That’s what Winnie-the-Pooh said when he was posing as a little black raincloud, hovering over the honey-tree. However, I am not “tut-tutting” about rain, but rejoicing! It does mean that the light isn’t quite good enough for painting, so I finished up Oranges 38 (too long to write in Roman numerals!) in the waning light. I could paint oranges with half my eyes tied behind my back! Low light meant drawing instead of painting. The magnifying glass lamp makes it possible to draw in any conditions, provided it is black and white rather than color. I started on another portrait and had a few thoughts to share about drawing faces. If you draw faces and want them to look realistic and pleasing, there are some definite rules. 1. Use no lines at all, only blurs, fuzzes and smears. 2. NEVER have any outlines, only edges. 3. NEVER have any hard edges, only soft ones. As usual I learned this stuff the hard way (“Why does he look so much older in the drawing?” . . . hmmmm, better figure this out or not get paid!) I am redrawing someone who was made to look like the dictator of an evil empire in a previous drawing by another artist. It is imperative that I show his warmth, concern, and sense of humor in order to erase the image damage from the previous portrait, and I am thoroughly enjoying the challenge! These sorts of drawings always cause me to ponder the question of why laugh lines and wrinkles cause a man to become more handsome and a woman to freak out and start thinking about Botox. . . wasn’t the feminist movement in the 70s supposed to take care of that kind of baloney? Let’s hear it for inner beauty!! Here, contemplate these nice faces:
This is Perkins. I am showing him to you because I love him as much as Zeke. He isn’t as showy as Zeke; the first year he lived here I had to carefully study him for distinctive markings because he is so common looking. If he were dead on the side of the road, I might not know it was my cat. (If you must know, he has pink toes, but he is NOT a girly-man cat – he is Mighty Hunter!) He has yellow eyes, a pink nose, a black and gray checkerboard patterned tail and the tiniest wussiest little meow you ever heard in a such a fierce hunter. Perkins is kind and gentle and loving, unless you are a gopher. He is the only cat in my life that has never turned teeth-and-claws on me – you know how they do when they have had enough of whatever it is that they get enough of. What does this have to do with art? There is beauty everywhere I look!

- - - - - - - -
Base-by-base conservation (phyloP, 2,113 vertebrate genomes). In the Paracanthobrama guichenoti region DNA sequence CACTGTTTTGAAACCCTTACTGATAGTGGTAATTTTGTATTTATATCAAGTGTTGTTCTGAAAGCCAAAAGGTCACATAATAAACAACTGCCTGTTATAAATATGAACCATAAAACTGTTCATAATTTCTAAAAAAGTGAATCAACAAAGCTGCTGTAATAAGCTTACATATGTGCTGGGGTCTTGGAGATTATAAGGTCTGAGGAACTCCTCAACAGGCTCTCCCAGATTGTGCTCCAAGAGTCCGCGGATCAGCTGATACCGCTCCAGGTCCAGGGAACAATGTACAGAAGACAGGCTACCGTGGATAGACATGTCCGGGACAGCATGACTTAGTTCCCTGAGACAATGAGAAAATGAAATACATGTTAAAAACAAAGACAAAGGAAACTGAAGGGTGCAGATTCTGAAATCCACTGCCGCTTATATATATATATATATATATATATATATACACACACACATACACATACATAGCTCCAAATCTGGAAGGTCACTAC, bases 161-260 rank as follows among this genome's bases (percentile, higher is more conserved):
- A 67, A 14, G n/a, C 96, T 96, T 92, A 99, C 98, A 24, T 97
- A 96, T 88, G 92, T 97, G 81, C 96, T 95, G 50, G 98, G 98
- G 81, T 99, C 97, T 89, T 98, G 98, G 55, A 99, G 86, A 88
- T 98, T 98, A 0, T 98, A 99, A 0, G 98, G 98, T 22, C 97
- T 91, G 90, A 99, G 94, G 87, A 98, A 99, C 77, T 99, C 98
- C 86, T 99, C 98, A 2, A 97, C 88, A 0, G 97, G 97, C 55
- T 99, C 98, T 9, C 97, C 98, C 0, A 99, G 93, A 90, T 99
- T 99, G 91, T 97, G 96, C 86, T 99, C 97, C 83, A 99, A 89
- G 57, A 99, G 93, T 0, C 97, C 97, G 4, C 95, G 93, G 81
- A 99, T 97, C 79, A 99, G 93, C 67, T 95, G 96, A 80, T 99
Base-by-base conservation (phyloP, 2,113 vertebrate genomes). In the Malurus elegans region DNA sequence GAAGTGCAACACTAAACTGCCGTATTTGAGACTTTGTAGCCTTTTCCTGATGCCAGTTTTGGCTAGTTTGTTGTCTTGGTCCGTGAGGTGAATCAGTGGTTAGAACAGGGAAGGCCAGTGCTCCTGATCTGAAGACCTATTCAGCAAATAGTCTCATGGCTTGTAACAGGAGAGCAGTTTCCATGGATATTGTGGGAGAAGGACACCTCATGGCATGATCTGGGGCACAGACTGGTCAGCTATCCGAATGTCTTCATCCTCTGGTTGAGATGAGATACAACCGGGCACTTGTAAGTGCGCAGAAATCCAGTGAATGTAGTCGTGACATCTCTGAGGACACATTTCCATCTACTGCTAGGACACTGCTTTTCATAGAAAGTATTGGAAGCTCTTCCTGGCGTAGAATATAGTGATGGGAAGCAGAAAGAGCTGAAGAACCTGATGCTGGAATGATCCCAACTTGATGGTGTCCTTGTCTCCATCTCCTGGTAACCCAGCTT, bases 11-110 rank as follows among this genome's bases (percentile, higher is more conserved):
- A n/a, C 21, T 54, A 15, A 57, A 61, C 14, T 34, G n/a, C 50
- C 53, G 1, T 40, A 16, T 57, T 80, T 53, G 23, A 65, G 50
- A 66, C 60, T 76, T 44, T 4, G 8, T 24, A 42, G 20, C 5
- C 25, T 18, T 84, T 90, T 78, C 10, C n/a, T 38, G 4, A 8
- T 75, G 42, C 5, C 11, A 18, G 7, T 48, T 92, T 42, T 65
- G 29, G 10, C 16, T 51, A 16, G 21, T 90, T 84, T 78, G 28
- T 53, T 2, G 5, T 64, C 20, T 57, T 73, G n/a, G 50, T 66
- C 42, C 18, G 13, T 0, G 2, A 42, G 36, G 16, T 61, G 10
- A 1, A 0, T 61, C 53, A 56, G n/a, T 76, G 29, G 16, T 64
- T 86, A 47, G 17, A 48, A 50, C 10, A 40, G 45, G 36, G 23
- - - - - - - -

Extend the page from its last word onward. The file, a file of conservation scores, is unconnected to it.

This week I have begun 12 new paintings and (maybe) completed 5 of them. Perhaps as you view them, you say to yourself, “Self”, you say, “those look like some I’ve seen before.” Yup. If you aren’t selecting and cropping all those photos, mixing all those colors, matching all those textures and capturing all those shapes, it might look that way. Me? I might be a bit simple, but every new painting, even of the same subjects over and over and over (and over), every new painting feels totally brand new!(And no, Deanne, there is nothing new on the shelves. . . sorry to disappoint you!)
Oranges XXXVI -oil – wrapped canvas – 8 x 10″ – $80
Yes, the title is a little odd. It comes from an old knock-knock joke. Anyone know the joke?
Oranges XXXIV – oil – wrapped canvas – 6×6″ – $36
No pictures this time, just a confession, sort of. I don’t always show you everything I have painted. Why not? Because surprises can be fun. Because something is coming on Saturday, November 22, and it is a surprise! And that’s all I’m gonna say about that. For now, anyway. (More will be revealed in the fullness of time!)
Every place I go is an opportunity to find painting and drawing subjects. Today we went to a pretty place for a load of firewood. It involves lots of gates to open and close, and the road requires a slow speed. This means there is much time for looking around.
If the air were more clear, you could see better color on the distant slopes. Black oak and chamese (which I have no idea how to spell!) are showing. Also, there is a clue where we are in the distance. . . I know, you are thinking, “what is it with this chick and Mineral King??” But I’m not telling where we went, so there.
This is what black oaks do in the fall. Don’t worry, we didn’t cut anything down. We only cut wood that is already dead on the ground, promise!
Call me “Butter” – I’m on a roll!!
This canvas looks weird because it was very wet when I photographed it. Or, maybe it only looks weird to me. . . hard to be objective about one’s own work
Not exactly six, but perhaps five. Can’t remember how it was when I cut it open, because it happened in the kitchen, not the studio. There is a different emphasis on how things look in the kitchen than in the studio, but I bet you all knew that.